Speed and accuracy are the bare minimums to achieving customer care satisfaction. But mere satisfaction isn't enough, not if you want to keep that customer beyond your competitor's next sale. Customers sending questions to your care center don't just want an answer -- they want a solution. And they want it with a human touch. That requires more than a good FAQ list or correct cookie-cutter answers from the database. It requires educated, motivated customer care agents who are able to discern what the customer really needs, and provide an appropriate, personalized response.

Last month I went looking for a bicycle for a 6-year-old. I sent an e-mail to a big toy retailer, asking about 20-inch children's bicycles for less than fifty dollars. The next day I received a generic reply that included a link to their catalog. It took me to a list of 20-inch bikes, none of them under (or even close to) fifty bucks. That response was totally inappropriate. A personalized answer would have told me the store did not carry any bikes that met my criteria, and offered to show me those closest to my price range. Or it would have pointed out bikes that were more expensive, but which came with options I might otherwise have to purchase separately, such as training wheels or a helmet.

Requests for price information often result in answers that are correct, but not complete. Many companies respond with only the bare bones price. A more appropriate answer would also include such things as a range of prices for different models, and information about taxes and shipping charges.

Because of its speed, accuracy, and personalization, e-mail can be the perfect solution to maximizing customer care in an online world. In fact, experts think it won't be long before e-mail is the primary customer care delivery channel. Once they've tried e-mail, most people prefer it to phone calls.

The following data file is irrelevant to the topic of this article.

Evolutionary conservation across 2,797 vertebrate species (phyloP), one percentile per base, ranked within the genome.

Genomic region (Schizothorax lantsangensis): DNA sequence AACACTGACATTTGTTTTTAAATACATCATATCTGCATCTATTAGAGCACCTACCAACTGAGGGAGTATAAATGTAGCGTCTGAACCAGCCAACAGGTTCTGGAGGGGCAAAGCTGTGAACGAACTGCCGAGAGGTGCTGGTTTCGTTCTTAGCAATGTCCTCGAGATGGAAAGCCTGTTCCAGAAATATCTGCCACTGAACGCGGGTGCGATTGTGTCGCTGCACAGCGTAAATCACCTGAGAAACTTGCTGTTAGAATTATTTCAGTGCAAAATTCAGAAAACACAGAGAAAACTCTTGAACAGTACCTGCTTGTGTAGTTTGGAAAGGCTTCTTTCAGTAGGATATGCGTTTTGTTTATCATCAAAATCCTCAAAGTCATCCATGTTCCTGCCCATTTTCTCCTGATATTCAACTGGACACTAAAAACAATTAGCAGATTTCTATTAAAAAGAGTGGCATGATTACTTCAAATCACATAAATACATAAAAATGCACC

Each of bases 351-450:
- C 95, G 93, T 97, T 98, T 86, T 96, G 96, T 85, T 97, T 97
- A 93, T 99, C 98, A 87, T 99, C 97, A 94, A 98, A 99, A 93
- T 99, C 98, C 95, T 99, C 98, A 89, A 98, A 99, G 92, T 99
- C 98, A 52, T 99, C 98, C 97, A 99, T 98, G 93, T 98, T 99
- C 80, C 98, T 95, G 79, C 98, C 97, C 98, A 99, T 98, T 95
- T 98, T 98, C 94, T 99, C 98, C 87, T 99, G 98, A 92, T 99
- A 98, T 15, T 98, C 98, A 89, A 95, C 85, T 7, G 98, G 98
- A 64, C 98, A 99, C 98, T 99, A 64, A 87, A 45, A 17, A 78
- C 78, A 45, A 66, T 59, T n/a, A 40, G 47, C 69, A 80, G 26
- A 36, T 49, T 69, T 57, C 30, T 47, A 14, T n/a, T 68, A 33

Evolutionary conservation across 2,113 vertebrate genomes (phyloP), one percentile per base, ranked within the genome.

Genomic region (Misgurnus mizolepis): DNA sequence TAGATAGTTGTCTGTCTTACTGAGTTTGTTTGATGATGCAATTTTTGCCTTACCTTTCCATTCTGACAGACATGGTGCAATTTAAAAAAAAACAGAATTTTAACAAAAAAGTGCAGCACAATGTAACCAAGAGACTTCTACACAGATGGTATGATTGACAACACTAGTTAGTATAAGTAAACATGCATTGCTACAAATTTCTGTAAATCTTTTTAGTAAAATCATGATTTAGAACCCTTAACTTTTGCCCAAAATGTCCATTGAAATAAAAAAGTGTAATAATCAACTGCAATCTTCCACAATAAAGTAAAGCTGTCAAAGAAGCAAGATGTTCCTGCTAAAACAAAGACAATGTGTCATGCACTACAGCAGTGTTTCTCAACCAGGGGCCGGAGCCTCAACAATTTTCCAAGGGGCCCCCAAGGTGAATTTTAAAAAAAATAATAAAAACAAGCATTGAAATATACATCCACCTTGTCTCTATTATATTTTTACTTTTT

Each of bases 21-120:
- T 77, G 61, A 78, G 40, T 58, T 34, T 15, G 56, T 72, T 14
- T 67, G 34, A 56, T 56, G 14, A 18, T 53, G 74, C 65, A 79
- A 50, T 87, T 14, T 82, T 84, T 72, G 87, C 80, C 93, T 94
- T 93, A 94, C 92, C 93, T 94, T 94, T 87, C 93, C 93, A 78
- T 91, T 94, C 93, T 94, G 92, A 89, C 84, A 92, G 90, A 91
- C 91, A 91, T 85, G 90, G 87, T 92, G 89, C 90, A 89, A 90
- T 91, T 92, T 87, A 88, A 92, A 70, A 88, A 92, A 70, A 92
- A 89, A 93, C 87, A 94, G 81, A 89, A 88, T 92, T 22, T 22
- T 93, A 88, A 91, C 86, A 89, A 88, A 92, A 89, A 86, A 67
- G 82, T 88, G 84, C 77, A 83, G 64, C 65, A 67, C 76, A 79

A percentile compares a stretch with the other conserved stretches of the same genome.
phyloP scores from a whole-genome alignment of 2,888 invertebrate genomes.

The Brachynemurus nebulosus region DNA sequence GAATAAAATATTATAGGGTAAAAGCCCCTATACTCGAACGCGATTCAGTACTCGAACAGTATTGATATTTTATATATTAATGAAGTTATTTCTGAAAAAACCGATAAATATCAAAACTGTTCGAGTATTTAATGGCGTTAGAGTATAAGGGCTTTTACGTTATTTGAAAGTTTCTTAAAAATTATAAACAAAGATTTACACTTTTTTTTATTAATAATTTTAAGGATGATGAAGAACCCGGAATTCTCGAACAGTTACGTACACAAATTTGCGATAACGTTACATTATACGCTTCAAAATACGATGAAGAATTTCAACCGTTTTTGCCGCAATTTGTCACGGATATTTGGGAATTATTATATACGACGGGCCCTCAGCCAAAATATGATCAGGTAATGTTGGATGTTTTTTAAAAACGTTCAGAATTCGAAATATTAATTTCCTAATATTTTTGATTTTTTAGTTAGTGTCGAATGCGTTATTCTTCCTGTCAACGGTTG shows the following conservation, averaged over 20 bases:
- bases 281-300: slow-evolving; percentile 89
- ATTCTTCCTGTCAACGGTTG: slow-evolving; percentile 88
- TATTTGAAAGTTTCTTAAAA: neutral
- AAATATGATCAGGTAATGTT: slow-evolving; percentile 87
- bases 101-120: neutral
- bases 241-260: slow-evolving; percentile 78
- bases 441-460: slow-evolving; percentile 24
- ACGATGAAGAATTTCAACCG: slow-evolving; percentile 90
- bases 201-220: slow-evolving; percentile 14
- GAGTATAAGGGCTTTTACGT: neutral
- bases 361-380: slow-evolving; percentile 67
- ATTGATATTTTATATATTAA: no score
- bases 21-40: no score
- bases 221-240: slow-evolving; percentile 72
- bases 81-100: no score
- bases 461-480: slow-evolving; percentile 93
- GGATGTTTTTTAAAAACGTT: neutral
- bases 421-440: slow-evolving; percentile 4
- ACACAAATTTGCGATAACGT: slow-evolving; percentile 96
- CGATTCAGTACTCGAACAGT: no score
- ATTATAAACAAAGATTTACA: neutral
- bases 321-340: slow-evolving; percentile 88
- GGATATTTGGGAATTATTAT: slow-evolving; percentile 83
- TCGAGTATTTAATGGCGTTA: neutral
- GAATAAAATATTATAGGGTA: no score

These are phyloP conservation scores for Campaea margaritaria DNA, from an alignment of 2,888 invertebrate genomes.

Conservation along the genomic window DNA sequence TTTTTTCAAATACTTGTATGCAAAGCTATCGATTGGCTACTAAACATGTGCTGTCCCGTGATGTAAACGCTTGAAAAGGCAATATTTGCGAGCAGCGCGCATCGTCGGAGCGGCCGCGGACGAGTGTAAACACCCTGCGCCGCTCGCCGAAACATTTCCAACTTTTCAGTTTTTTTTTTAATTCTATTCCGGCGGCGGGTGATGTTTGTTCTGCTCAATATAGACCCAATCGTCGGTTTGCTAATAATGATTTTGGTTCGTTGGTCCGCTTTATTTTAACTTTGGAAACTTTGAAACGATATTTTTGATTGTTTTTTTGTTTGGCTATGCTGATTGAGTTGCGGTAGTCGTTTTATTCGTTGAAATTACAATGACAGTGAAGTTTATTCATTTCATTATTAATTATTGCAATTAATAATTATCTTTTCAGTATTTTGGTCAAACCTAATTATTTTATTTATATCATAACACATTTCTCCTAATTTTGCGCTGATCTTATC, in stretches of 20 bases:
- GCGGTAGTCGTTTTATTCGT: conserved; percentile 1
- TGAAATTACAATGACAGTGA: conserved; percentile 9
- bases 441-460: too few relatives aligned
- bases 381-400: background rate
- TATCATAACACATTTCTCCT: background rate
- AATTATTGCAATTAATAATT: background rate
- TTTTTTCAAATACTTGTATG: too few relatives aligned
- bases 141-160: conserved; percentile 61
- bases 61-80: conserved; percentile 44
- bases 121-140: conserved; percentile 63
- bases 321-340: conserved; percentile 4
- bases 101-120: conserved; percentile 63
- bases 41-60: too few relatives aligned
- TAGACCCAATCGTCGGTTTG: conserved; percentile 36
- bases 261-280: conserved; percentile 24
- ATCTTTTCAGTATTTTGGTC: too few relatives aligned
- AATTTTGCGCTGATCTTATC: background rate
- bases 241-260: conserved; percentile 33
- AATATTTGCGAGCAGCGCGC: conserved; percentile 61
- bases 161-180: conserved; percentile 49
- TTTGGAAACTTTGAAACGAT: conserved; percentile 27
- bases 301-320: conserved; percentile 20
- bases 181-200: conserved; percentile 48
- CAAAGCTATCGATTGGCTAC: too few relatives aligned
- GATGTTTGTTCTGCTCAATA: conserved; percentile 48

E-mail can also be used in conjunction with a telephone call center. One of my employees recently called a big computer retailer with a problem he was having with his new PC. The phone center operator immediately recognized the problem. But instead of trying to walk the customer through the solution over the phone, the agent simply asked for his e-mail address. Within seconds, the customer had step-by-step written instructions on what to do, and the operator was free to go on to the next call. My employee now has documentation he can use if the problem crops up again -- without making another technical support phone call. You could even take this one step further with a greeting on your call center's lines offering customers the option of e-mail help before they've talked to a live operator.

What about cost? Operating a call center is expensive. An estimate by the Software Support Professional Association puts the average call cost at $53. Surprisingly, you can offer your customers the superior level of service provided by e-mail customer care at a fraction of that -- about $3 per inquiry. The reason? The same World Wide Web that gives you a global customer base also provides access to a ready source of educated, motivated, effective customer care agents. The Internet makes geography irrelevant. Customer care centers can now be located anywhere a supply of educated, English-speaking workers is available.

An international customer care partner can provide benefits beyond cost savings, such as greater flexibility to handle seasonal demand fluctuations and ultimate flexibility in how you want to structure your customer care response. For example, your international partner could handle all of your first tier requests. O, you could assign it to handle the overflow of peak periods, or pick up your traffic during nights and weekends. During new product launches you could send most of your traffic to the international partner, while your most experienced inside staff handles the early questions relating to the new product. The possibilities are endless.

The bottom line is that an international customer care partner allows you to make the most effective and efficient use of your resources, while providing the absolute highest level of human touch to customers on your Web site. That translates to customers who come back again and again, spending more and more as their loyalty and trust grow. And at the end of the day, isn't that why you're in business?

Michael Pearce is VP Worldwide Sales, vCustomer Corporation. vCustomer is a global services company with offices located in the United States and India. The company is a provider of customer care solutions, including e-mail response and live Web chat.